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Salmon of Doubt

One of the books I have read recently is The Salmon of Doubt by Douglas Adams. This book is, I think, intended for diehard Adams fans that have read most of his other work. If you have read at least three of the five books in the Hitchhiker’s Guide To The Galaxy trilogy and perhaps one of the Dirk Gently novels, you are probably ready for this book.

It is a collection of works that were gleaned from his computer after his untimely heart attack at age 51. Many charming little articles and stories, much of the Pythonesque British humor that pervades the Hitchhiker books of the original trilogy, is abundant throughout. One thing is clear from this book however and that is that the man was a rabid atheist. Of course he’s dead now.

The more I read how much he truly believed, no was convinced (he makes the incredible semantic argument that there is a difference between believing and being convinced.) that evolution is absolutely true and that there is no god. Not only does he go on to say that, he actually says that anyone who believes in god or disbelieves evolution is ignorant. He says that no scientific mind can think otherwise. I think I might know some who disagree and disbelieve that statement.

That he had a brilliant mind and cared deeply about his family and friends and certain causes he espoused there is no doubt. He truly cared about endangered species and even climbed Mount Kilimanjaro in a Rhinoceros costume as part of a fundraising effort to save the Black Rhino. Here was that rare individual that not only preached about a cause but also actually did something about it. I have to say I like that.

I actually like many things about Douglas Adams, but I doubt that I could have ever been his close personal friend. Beside the obvious gulf between celebrity and normal humans there lay the fundamental difference that I know there is a God and am as unequivocally “convinced” as he “believed” in evolution. I would look up to him as a writer, certainly. I can only wish to attain such a level of success and enjoy my life at the same time, which he clearly did. I am a great fan of his, having read the original Hitchhikers Guide To The Galaxy and all of the other books through more times than I can count. Every time I loan one out to someone I re-read it and find the humor fresh, even the bits about God going up in a poof of logic are actually pretty humorous and do not overwhelmingly pervade the books.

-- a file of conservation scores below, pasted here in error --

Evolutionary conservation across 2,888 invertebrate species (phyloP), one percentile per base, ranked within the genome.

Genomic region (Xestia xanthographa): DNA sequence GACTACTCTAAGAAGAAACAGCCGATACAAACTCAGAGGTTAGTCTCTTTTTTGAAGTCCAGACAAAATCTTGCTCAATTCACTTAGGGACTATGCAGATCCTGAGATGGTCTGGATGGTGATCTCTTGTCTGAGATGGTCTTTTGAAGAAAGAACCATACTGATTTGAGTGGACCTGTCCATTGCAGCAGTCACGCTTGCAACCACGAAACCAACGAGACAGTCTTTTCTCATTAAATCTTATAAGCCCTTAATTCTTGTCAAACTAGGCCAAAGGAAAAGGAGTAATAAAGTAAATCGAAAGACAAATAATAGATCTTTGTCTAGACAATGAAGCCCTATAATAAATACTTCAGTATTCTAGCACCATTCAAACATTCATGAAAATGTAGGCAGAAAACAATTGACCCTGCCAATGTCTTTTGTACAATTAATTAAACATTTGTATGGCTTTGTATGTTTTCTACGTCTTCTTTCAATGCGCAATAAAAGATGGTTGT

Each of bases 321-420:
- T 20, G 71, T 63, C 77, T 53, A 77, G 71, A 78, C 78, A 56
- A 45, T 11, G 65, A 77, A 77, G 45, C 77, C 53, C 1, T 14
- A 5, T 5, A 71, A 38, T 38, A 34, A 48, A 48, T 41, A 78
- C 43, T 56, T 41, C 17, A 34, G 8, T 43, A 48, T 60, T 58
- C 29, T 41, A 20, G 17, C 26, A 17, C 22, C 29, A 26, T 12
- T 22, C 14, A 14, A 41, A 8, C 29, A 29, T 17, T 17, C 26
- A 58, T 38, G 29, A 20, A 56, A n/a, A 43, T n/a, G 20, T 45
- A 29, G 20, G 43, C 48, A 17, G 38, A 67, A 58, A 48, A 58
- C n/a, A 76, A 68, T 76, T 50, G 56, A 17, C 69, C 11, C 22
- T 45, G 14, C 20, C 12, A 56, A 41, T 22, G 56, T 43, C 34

If you are a fan of Adams writing as I am, this book is worth at least checking out, if not buying. It also contains the original short story of Young Zaphod Plays It Safe which makes more sense in the end than the version that was in the omnibus edition I have. I suppose many people had the same fear addressed in the story, but I never did. Also the story The Private Life of Genghis Khan is well worth reading. Violently bloody and humorous it also features a surprise from a minor character of the third book, Life, The Universe and Everything.

Finally, the cover story, The Salmon of Doubt is an excellent, though sadly, incomplete Dirk Gently novel. In an interview in the book he was quoted as saying that many of the concepts and ideas could easily have been converted to the sixth book in the trilogy. This would have been a boon to all of us, his fans, in that the fifth book was somewhat disappointing and bleak, which Adams explains is because it was written during a bleak period. If you haven’t read Mostly Harmless however, it is not too bad. The bit about the Sandwich Maker sent from Bob and the bar scene are worth it.

Overall I gave it a rating of almost three, two or less if you do not know whom Douglas Adams even is, three and a half if you are as big a fan as I am.

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